JUNEAU, Alaska -- State Corrections Commissioner Dean Williams defended his appointment Tuesday amid criticism from a correctional officers' union over a scathing review of the department that Williams helped conduct.
The review found outdated policies, cases of lax or informal consequences for apparent employee misconduct and mistrust between corrections staff and management. The review, ordered by Gov. Bill Walker after several inmate deaths, was conducted by Williams, then a special assistant to the governor, and former FBI agent Joe Hanlon.
In releasing the report last November, Walker said he wanted new leadership in the department. He named Walt Monegan as interim commissioner and in January appointed Williams, a former youth detention center superintendent. The appointment is subject to confirmation by the Legislature.
During confirmation hearings Tuesday, Williams said he didn't seek out the post and knew that since he helped conduct the review that some people wouldn't like his appointment. But he said he cares about the department's mission and is working to build trust.
"And I am before you because I want to do something in this job. I don't want to be something in this job. This title is not why I'm here," he told the Senate State Affairs Committee.
The Alaska Correctional Officers Association released what it called a rebuttal to the administrative review that states that Williams' review contained inaccuracies and omissions and was "purposely deceptive in many areas." The 53-page association report, dated Monday, also states that the release of videos showing correctional officers put them and their families at risk.
Sen. Bill Wielechowski, D-Anchorage, suggested that in at least one case involving an inmate death the review did not give the full picture, leading to an at times pointed back-and-forth between him and Williams. In an interview later, Wielechowski said he hadn't decided whether to support his confirmation.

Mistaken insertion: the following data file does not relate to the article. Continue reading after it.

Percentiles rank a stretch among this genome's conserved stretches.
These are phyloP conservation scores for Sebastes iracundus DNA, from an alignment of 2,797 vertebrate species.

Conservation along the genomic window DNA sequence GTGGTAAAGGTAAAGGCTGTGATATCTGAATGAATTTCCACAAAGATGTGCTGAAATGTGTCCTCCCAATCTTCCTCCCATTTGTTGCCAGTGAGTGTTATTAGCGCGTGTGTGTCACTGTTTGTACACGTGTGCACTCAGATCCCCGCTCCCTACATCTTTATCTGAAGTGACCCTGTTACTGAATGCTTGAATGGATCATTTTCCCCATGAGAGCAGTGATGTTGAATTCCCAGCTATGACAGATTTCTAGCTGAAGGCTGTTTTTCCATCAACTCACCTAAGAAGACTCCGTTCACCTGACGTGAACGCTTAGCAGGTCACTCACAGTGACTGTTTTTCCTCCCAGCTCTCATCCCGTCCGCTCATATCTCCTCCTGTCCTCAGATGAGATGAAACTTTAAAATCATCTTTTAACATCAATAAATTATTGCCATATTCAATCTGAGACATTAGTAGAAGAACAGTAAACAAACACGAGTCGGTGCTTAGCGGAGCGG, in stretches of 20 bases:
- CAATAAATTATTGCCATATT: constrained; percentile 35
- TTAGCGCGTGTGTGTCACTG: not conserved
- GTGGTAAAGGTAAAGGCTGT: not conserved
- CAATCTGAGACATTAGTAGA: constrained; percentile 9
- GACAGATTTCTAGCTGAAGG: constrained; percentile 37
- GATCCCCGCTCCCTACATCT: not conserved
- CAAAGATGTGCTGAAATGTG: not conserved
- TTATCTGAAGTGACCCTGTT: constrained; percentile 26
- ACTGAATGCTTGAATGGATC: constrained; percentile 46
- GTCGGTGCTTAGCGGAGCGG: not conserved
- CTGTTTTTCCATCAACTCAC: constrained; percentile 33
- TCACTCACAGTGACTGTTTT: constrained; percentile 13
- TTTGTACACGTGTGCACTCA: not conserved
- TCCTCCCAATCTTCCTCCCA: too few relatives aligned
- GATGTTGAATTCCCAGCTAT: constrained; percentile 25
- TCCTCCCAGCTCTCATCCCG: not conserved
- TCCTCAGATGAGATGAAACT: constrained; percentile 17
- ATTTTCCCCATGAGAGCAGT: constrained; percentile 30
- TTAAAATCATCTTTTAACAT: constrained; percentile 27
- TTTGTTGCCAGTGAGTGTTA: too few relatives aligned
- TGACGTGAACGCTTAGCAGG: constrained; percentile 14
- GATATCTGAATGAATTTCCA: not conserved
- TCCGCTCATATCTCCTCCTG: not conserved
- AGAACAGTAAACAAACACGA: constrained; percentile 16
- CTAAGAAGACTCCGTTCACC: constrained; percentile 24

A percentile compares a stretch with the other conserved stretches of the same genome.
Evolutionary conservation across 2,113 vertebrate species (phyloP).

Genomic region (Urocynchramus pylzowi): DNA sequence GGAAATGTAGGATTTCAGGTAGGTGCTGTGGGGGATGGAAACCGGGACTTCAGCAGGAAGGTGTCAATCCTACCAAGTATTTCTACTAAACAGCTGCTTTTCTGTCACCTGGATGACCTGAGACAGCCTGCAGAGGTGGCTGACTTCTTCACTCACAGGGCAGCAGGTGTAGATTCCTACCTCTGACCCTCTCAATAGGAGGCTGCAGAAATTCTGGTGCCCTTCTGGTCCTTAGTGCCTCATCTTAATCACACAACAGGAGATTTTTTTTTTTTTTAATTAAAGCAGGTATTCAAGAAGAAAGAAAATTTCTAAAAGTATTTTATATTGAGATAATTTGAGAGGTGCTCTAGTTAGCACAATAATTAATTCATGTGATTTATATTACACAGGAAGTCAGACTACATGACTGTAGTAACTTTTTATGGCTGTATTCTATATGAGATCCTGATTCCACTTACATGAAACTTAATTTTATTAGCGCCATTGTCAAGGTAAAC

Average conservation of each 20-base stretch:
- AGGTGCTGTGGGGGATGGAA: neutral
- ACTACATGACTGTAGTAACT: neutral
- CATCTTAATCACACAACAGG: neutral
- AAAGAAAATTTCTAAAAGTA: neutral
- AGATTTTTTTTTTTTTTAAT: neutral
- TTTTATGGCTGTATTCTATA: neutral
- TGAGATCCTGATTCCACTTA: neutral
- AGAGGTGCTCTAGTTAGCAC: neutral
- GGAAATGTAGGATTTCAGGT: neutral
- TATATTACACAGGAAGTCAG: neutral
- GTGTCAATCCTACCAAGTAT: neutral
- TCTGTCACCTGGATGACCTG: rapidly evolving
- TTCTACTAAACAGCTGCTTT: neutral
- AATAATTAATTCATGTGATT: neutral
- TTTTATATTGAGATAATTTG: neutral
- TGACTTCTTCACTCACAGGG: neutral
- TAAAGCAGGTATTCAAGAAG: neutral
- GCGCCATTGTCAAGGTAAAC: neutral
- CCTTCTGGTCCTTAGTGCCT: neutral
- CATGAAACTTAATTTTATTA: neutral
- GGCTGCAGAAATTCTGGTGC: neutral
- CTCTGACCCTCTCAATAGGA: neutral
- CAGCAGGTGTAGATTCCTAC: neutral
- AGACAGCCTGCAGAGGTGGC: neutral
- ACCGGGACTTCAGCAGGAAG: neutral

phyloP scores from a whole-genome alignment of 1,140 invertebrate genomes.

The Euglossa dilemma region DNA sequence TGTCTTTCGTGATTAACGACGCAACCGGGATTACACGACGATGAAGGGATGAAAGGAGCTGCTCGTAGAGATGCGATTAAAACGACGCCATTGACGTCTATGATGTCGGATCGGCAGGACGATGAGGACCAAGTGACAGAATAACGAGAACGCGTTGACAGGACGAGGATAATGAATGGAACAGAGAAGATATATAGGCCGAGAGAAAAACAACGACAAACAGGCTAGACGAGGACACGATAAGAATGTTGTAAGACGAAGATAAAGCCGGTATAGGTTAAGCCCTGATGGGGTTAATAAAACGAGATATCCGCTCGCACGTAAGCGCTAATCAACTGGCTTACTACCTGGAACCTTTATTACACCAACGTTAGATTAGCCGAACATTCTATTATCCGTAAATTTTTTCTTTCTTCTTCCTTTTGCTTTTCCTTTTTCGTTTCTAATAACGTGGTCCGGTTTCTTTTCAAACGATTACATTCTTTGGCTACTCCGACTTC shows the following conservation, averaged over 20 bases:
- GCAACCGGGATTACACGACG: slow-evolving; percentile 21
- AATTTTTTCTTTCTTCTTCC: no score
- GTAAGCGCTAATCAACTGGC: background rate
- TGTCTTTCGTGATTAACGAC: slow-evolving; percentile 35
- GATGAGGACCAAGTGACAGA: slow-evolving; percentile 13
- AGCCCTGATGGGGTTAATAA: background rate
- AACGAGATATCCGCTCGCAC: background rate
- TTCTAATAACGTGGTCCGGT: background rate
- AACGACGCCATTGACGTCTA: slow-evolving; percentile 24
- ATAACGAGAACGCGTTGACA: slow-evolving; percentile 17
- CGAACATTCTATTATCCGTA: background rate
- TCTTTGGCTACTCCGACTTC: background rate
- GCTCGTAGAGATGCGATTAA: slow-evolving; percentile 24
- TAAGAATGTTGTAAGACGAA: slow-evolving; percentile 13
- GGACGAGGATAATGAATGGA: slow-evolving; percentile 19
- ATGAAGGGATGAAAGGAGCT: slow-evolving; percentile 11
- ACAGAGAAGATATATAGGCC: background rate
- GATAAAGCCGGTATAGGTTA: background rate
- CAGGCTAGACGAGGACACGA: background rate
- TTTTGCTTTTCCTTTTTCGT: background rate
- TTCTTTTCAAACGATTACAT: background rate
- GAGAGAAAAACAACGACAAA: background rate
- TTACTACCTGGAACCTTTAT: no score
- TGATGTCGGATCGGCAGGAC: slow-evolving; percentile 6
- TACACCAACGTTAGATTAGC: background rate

Williams said that danger increases when officers are forced to work overtime, policies haven't been updated for many years and training is not done regularly. There are ways of handling people so they don't have to die, and that's the goal, he said.
Williams told reporters he hadn't seen the union report, but he stands behind the review he and Hanlon did. He said he's about "moving on" -- doing what he can to help the department and be transparent about its problems and not "rehashing history."
Williams said he has hired as a deputy commissioner and director of institutions two people who came up through the department ranks. He has been visiting facilities on weekends, allowing staff to get to know him and speaking with them about ways to make facilities and their jobs safer, he said.
Both Williams and the union have cited similar concerns -- issues with staffing and training. The union in its report said "the most significant way the State could remedy this matter is to make good on its word and address the staffing, training and safety issues Correctional Officers have been asking to have resolved for years."
Sen. Lesil McGuire, R-Anchorage, said complaints have been building for years. There needs to be more training and a change in culture, she said.
While Williams' appointment may be controversial, McGuire said she's glad he is staying on.